Thanks Boomer and Hunter for the kind words and I am glad that this letter has been helpful to you Boomer.I never thought of the California and Australian gold rushes as having much effect in our area but obviously at least 2 Thames River residences left to find there fortune and there were probably more. Here is the conclusion of the Charles Dolsen letter. I have transcribed as best I could but some parts were hard to make out and there might be some errors.

[/u]On my arriving at San Francisco last May, the farmers in the vicinity were paying from $80 to $90 per month for laborers (first being about the highest wage paid at present) for making hay and harvesting barley. When I first came into this country it was difficult to hire hands for double the above wages, which proves that the mines are not now so profitably worked, nor nothing like it as they were last season. But we still have every now and then wonderful newspaper reports of the great success of certain miners or certain localities. For my part I have lost nearly all faith in the mines-in the first mines I was sick, and when on the Salmon River came as near starving to death, as we were on the desert, when reduced to eat mule meat. I have not heard of any of our party that came out since I left Grass Valley. A great many will leave for home this Fall. The great exciting news from Australia just brought over here, will cause a great many from this country to return. It is reported that gold is found as abundant as ever it was in California, and the country is far superior for agricultural purposes; no one here doubts about the reports and give them full credence. It will be a wonderful discovery for the surplus of Great Britain. I have been in the city this last time for nearly a week, but I have done no work just at present, on account of a swelling in the left hand which I could not well use without a good deal of pain. A new paper is about being started in a few days and I shall probably get work on it for this winter. Board is now from $10 to $14 per week, and very good, but not such as one gets at home. I made a great mistake when I came out that I did not bring a Press with me and come by water, I can almost say that I could have located in a hundred different rising towns, and made money and made it easy. Although in spite of the thousands that have been unsuccessful, this is certainly a wonderful country; it produces the best of vegetables, and the finest barley and wheat that I ever saw;; grass or wild oats grows in abundance over all hills and valleys, and for feed is almost equal to the cultivated oats; and thus accounts for the superior quality of beef of the country, and all other kinds of meat. Fish of all kind, is abundant and of the very best. It is the finest climate known for cropping, as no rain falls from May to November. But after all its advantages, there is something about the country different to any other, that prevents most of people that come here from liking to live in it. It is almost entirely destitute of any kind of wild fruit, but abounds in the most beautiful flowers that ever grew wild in any climate. While up the valley I fell in with one Neal from Texas, an intimate friend of George Dolsen before his death, was in the same Company when formed at Cincinnati and was along side of him when he was first wounded in Texas. He, often spoke of him with the strongest affection and respect as though he had lost a beloved and esteemed relative. This poor Neal was wounded by an arrow shot in his left breast last winter, by a party of Indians in this country. He suffered all but death from its effects. Since I have been roaming in the mountains, it has made me about half a savage and have lost taste for letter writing; and besides I accomplish it as one would a very tedious task, to what I would in times of yore.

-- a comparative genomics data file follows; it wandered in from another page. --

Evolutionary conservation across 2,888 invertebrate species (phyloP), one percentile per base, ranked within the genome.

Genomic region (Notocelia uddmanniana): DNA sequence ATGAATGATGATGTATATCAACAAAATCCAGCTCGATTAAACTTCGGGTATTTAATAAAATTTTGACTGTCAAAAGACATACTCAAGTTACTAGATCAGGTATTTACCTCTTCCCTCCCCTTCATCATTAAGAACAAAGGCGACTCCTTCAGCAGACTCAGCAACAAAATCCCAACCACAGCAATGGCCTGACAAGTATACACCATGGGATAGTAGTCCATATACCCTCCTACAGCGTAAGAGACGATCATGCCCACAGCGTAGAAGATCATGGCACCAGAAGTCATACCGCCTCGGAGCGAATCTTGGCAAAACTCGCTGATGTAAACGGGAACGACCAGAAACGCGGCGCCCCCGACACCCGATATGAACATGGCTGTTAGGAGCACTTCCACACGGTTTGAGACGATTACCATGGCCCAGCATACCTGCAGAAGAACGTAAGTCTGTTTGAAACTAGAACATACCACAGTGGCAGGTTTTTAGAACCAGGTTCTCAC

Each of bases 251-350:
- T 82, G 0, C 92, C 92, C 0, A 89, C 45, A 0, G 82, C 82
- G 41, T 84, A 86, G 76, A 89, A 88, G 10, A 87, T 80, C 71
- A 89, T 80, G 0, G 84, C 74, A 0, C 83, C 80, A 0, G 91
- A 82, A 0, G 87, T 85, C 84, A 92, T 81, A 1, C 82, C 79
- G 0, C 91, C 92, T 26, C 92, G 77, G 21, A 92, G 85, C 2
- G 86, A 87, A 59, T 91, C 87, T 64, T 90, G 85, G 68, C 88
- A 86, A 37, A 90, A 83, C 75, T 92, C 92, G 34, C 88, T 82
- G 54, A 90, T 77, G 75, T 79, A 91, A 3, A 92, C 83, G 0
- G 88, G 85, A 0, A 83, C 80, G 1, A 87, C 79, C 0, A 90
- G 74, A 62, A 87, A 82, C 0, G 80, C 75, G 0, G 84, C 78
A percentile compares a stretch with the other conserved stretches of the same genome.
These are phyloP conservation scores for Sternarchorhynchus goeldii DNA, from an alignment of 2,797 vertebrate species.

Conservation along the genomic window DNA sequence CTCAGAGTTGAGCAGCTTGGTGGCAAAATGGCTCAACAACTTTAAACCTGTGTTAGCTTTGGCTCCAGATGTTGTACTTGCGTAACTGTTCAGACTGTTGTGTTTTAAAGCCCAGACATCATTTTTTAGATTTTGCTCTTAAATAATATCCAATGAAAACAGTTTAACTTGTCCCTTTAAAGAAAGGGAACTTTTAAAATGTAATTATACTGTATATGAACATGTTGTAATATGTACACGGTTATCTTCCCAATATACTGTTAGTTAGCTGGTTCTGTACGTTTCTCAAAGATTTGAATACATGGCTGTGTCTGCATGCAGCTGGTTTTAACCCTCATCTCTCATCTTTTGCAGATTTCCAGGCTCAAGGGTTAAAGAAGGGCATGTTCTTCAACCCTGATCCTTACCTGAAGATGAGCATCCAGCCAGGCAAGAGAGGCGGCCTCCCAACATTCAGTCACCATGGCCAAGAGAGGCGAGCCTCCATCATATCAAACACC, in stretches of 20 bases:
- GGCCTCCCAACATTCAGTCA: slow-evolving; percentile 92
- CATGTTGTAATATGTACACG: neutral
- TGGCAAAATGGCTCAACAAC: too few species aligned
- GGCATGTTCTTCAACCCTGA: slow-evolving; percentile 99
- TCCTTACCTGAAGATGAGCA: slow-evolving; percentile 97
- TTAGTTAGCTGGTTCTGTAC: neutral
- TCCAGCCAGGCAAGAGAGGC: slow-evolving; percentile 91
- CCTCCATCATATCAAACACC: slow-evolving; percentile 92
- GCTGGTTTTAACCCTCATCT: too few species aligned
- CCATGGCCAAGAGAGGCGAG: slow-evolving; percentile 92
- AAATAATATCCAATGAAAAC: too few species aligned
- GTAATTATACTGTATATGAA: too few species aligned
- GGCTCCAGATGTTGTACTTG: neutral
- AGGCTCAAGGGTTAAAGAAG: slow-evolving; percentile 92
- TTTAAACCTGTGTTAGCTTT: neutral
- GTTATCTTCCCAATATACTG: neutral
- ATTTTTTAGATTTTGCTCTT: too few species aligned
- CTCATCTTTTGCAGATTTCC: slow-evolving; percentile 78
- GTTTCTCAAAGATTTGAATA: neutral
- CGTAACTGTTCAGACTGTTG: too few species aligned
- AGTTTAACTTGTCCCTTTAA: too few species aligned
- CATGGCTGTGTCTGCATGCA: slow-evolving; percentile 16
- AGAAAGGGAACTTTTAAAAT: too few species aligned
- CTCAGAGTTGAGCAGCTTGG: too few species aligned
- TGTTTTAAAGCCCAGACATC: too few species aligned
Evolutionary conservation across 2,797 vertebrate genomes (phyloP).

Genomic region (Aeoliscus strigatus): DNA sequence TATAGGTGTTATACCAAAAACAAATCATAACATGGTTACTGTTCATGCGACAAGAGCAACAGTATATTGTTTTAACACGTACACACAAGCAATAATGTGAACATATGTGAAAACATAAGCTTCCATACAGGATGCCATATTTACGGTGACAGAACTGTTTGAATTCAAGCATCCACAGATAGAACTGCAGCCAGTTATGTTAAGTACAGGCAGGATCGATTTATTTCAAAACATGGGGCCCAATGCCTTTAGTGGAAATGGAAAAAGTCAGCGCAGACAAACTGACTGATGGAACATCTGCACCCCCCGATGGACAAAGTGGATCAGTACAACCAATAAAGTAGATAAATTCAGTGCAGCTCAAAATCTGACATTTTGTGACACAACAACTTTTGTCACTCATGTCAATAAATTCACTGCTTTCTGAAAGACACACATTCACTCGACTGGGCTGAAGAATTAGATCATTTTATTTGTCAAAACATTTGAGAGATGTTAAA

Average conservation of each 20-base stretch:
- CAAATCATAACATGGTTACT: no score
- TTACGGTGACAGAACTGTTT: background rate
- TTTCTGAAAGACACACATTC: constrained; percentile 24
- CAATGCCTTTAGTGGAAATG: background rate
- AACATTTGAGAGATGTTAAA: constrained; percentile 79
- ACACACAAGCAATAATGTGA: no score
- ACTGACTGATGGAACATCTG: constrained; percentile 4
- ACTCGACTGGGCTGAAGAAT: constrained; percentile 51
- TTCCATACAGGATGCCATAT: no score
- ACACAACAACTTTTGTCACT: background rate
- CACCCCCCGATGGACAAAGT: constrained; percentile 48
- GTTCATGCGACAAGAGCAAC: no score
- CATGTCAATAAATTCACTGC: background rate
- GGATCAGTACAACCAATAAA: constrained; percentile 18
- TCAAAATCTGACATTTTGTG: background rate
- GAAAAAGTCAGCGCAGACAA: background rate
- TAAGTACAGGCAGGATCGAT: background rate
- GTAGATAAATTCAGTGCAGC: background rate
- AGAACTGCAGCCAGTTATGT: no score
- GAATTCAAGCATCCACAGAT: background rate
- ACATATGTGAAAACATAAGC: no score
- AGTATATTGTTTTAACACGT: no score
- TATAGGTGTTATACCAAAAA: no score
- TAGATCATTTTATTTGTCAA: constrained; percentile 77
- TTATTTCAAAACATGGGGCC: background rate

This is a curious sort of population to live in, with the exception of the large cities you rarely see any body but men principally of the middle age, with here and there a sprinkling of women and children. The emigration of the latter of late has been more that treble than formerly, and a very good show there is of them now in this city. The greatest building in this city, and a curiosity worth seeing, is the Iron House from the manufacturer of Moor in Liverpool; they are three and four story high, framed and jointed together and entirely of iron, and they are of an immense weight which must make them expensive. The Vanderpelt line of steamers to Panama leave twice a month, always crowded with passengers. It is the most popular line as it is put in operation and has reduced the fare so that they now give through Tickets to New York for $125, a great many more leaves than arrives here. And most every body apparently are preparing to "go home" this fall or winter; and a great many will remain here out of spite. They admit that they would in all probability do as well in the States or perhaps better, but they cannot overcome the idea of returning from this country in most instances worse off than when they left home. I think this winter will produce much of a change in the country if it is a wet Winter. Many a fortune would have been made last winter, if there had been but half the rain of the Winter before, and have ever since been roving through the mines and at last have become disheartened, and would not do any good were they to remain ten years longer in the country. I shall in the Spring go down the coast possibly as far as Vallpariso; for it is not likely I shall return for a year or so as yet. Give my best wishes and sincere regard to all Friends and Friendly enquirers, that I am in good health and spirits but have not made a large "Pile" as yet.
Yours most Sincerely